EE has finally announced when its 5G service will be going live, with the network saying that it will switch on the service on May 30th in six cities. That would put it a full month ahead of Vodafone’s July 3rd switch on date, and almost certainly make EE the first 5G network.
The six initial cities to get 5G will be London, Cardiff, Edinburgh, Belfast, Birmingham and Manchester. However, the company has the ambitious goal of switching on more than 100 5G sites every month, allowing it to also bring 5G to Bristol, Coventry, Leicester, Nottingham, Sheffield, Liverpool, Hull, Leeds, Newcastle and Glasgow this year.
It’s worth noting though that these places won’t have city-wide coverage on day one. We already knew that these places would get EE 5G at some point this year, but the network has also announced ten more towns and cities as initial locations for 5G in 2020. You can see a full chart of what places will be getting 5G and when below.
|5G from May 30th||5G from later in 2019||5G from 2020|
EE has also now put 5G devices up for pre-order. You can place an order for the following devices:
- Samsung Galaxy S10 5G (from £69 per month, with availability from June 7th)
- OnePlus 7 Pro 5G (from £59 per month, with availability from May 30th)
- LG V50 ThinQ 5G (from £69 per month)
- Oppo Reno 5G (from £54 per month)
Plus, you can register your interest in the following:
- 5GEE Home Router
- 5GEE WiFi (via the HTC 5G Hub, which is set to cost £100 upfront and come with 50GB of data for £50 per month, or with 100GB of data for £75 per month.
As well as handsets you’ll also be able to get SIM Only 5G plans on EE (though of course you’ll need to get a 5G phone from somewhere to take advantage of them).
In either case, these plans are a bit different to EE’s current ones. For one thing, they come with ‘Swappable Benefits’. These let you choose two bonuses from a choice of five with the ability to swap them whenever you want. The options are as follows:
- BT Sport app in HD HDR (worth £15 per month)
- Gamer’s Data Pass (worth £7.99 per month and which covers all the data you use on a range of games)
- Music Data Pass (worth £7.99 per month and lets you stream Apple Music, Tidal and Deezer without using your data)
- EE Video Data Pass (worth £8.99 per month and lets you stream Netflix, Amazon Video and more without using your data)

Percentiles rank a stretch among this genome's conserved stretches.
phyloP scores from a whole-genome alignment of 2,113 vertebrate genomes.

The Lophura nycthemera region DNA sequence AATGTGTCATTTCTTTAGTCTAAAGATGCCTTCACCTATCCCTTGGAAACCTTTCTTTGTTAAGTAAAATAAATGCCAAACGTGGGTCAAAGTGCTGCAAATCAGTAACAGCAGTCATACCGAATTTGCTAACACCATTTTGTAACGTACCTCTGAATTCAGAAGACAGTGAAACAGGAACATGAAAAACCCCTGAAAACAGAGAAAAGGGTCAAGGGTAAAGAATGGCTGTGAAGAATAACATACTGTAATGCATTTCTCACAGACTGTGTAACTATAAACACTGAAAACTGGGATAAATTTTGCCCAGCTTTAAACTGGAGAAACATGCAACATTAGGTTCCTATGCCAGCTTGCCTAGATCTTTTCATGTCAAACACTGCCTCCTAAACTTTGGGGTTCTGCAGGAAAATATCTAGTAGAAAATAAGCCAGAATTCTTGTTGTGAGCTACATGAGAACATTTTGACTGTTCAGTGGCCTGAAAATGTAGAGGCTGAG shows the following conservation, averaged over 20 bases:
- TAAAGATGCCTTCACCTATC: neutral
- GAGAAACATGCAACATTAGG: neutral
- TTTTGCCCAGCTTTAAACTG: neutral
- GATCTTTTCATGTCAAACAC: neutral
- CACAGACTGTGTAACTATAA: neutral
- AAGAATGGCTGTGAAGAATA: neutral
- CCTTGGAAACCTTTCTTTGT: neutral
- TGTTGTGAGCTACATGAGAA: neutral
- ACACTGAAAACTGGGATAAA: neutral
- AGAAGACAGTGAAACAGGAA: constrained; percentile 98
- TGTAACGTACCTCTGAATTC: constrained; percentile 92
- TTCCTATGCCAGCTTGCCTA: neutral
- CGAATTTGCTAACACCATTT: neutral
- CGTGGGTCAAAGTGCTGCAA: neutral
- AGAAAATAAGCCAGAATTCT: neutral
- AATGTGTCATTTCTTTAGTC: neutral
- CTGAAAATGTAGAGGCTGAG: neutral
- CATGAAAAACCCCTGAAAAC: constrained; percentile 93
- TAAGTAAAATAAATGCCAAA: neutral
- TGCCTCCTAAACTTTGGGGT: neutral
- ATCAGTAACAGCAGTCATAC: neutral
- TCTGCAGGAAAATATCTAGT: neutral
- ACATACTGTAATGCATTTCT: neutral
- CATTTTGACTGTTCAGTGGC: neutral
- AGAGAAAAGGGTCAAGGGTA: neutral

- Roam Further Pass (worth £10 per month and lets you use your allowance in the USA, Mexico, Canada, Australia & New Zealand, as well as across the EU)
Note that if you take out a 120GB plan you’ll instead get access to three Swappable Benefits. Some 4G plans will also get access to swappables – but only the standard rather than HD HDR version of BT Sport.
Pay Monthly 5G plans also come with EE Upgrade Anytime as standard, meaning you can upgrade your phone at any point. And EE’s 5G plans give you access to EE Service packs, which provide the following:
- £10 towards a premium case or screen protector
- An annual device and EE mobile account MOT
- An extended device warranty for the lifetime of your contract
EE’s 5G smartphone plans start from 10GB of data for £54 per month and go up to 120GB for £74 per month. Apparently these prices are just £5 more than 4G smartphone plans.
For SIM Only, plans start at 20GB for £32 per month and rise to 100GB for £52 per month.
EE has also now launched 5G business plans, for both handsets and SIM Only. These come with EE’s typical business extras, such as mobile security from Mobile Iron. They also include ‘Data Reserve’, which lets users continue to use data once they hit their allowance limit, it will just be at a reduced speed.
So what can you expect from 5G? Initially EE expects its customers to see an increase in speeds of around 100-150Mbps. Note that this is an increase from 4G, not the total speed – some customers in some areas could apparently exceed 1Gbps.
This will initially be powered by a combination of 5G and 4G, and is ‘Phase 1’ of EE’s 5G rollout. This is what EE calls “non-standalone” 5G, since it falls back on 4G.
Phase 1 is just the beginning and EE has already outlined its plans for the next few years, which you can see below.
Phase 2 of EE’s plans are set to kick off in 2022, when the company will launch its “full next generation 5G core network”. This will come alongside more capable 5G devices and more 5G spectrum availability, and allow for higher bandwidth, lower latency and greater 5G coverage.
That in turn will allow for more 5G experiences, such as immersive mobile augmented reality, mobile cloud gaming and real-time health monitoring.
During this phase EE will also start to bring its mobile, fixed and Wi-Fi networks together, to provide “one seamless customer experience.”
Phase 3 is expected to start from 2023, and during this phase EE will introduce Ultra-Reliable Low Latency Communications (URLLC), network slicing and multi-gigabit-per-second speeds.
This in turn will enable the likes of real-time traffic management of fleets of autonomous vehicles, massive sensor networks with for example millions of devices measuring air quality across the entire country, and the ‘tactile internet’, where the sense of touch can be added to remote real-time interactions, rather than just seeing and hearing.
In other words it sounds like it’s during phase 3 where the Internet of Things (IoT) will really take off, and 5G will begin to live up to its potential.
Finally, EE has announced some new 5G partnerships. These include bringing 5G to the Google for Startups Campus in London, allowing said startups to benefit from 5G.
That’s alongside a partnership with Niantic (the company behind Pokémon Go), which will see EE be the exclusive telecom launch partner in the UK for Harry Potter: Wizards Unite (an augmented reality game).
These sorts of games could benefit from the power of 5G, and EE customers will have access to exclusive content within the game.